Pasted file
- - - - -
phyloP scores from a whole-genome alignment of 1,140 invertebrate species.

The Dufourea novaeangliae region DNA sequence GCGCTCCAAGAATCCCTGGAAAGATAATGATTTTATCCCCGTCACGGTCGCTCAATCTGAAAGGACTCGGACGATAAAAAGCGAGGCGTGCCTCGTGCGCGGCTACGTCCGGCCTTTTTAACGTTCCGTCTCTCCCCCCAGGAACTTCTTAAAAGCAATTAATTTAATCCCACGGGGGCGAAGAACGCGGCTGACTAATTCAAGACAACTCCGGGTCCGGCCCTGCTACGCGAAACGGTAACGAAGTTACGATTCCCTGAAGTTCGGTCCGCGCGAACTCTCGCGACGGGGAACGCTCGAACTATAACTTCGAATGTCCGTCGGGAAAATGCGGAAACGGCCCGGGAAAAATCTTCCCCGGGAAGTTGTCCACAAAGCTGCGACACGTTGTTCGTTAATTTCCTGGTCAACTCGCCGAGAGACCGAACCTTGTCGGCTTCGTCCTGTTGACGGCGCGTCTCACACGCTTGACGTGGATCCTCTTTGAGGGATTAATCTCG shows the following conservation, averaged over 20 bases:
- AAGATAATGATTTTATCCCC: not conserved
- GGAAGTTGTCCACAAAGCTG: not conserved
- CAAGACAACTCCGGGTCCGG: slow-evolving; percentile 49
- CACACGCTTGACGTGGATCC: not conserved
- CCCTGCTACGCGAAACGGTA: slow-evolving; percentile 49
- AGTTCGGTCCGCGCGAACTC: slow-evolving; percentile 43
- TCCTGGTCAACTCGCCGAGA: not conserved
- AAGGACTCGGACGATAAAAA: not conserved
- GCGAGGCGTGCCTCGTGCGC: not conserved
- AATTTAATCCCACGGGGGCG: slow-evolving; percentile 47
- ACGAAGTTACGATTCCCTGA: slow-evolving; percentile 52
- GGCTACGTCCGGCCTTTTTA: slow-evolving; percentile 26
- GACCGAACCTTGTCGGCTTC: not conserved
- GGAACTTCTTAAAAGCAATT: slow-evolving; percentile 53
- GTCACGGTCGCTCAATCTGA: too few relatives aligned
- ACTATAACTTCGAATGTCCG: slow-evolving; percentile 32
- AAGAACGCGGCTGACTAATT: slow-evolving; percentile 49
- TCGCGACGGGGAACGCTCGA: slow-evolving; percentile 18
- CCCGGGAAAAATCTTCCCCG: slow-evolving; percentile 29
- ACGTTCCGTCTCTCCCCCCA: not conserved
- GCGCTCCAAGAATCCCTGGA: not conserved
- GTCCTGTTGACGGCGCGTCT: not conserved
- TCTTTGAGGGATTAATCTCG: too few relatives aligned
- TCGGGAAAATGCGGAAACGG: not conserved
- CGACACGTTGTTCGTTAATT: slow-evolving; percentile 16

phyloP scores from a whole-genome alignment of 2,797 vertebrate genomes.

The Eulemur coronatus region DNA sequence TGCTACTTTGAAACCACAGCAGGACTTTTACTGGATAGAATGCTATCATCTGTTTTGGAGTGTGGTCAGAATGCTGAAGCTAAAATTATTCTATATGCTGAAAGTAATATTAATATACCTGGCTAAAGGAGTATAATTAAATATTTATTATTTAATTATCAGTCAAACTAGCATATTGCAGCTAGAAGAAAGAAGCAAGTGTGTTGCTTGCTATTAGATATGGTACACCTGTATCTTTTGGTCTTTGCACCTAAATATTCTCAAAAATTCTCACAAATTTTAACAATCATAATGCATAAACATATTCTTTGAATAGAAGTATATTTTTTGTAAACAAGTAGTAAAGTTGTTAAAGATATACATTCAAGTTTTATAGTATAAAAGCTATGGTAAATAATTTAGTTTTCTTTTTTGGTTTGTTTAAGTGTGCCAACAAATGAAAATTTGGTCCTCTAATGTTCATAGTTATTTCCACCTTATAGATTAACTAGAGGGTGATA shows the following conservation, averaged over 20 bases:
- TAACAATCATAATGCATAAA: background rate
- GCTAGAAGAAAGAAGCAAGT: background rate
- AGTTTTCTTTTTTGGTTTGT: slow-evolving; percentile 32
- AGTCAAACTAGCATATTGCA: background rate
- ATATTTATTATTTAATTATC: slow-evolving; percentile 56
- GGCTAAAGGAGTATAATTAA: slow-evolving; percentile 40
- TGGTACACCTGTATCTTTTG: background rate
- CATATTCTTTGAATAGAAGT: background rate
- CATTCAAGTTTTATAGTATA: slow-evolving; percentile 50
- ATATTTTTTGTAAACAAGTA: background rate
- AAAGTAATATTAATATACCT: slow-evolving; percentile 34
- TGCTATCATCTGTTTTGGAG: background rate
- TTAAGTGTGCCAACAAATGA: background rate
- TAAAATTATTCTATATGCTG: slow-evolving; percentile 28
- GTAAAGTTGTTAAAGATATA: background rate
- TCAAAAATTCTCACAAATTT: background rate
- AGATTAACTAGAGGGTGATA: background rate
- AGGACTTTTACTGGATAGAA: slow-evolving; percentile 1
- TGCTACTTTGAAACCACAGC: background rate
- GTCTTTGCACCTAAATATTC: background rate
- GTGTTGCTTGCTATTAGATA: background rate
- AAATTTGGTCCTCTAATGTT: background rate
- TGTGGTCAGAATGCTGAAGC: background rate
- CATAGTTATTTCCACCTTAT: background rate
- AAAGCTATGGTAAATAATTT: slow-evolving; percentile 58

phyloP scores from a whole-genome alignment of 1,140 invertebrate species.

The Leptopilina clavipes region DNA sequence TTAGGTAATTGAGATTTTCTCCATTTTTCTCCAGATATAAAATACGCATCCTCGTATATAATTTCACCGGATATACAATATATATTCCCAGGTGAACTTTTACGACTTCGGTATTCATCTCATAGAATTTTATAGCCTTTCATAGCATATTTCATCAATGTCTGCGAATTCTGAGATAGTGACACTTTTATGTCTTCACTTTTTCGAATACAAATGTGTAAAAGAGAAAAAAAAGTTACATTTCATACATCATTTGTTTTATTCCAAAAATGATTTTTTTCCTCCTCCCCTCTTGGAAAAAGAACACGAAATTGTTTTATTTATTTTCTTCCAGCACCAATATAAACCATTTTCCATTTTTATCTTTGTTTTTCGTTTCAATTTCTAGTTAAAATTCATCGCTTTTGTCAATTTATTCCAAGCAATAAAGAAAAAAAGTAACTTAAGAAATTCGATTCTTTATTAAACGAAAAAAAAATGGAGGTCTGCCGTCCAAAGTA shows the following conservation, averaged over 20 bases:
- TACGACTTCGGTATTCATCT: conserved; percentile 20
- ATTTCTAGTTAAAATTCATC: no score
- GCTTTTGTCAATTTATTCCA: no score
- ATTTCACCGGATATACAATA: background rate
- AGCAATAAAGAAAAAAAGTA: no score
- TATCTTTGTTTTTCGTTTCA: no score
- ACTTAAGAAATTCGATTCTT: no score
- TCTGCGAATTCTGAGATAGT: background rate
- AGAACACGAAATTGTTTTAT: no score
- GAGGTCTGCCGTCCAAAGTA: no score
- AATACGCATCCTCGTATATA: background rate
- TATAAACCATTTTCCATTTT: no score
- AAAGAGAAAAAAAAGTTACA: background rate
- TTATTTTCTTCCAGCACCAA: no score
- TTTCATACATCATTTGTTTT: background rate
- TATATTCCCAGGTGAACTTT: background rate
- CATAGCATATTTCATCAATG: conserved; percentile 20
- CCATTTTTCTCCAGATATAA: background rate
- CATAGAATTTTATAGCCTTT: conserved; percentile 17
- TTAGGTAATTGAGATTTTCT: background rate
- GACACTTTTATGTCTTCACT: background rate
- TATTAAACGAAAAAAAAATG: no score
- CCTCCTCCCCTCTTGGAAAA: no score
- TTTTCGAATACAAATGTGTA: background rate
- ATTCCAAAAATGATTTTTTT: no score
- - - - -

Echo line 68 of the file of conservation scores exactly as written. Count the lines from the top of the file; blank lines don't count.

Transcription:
- TATAAACCATTTTCCATTTT: no score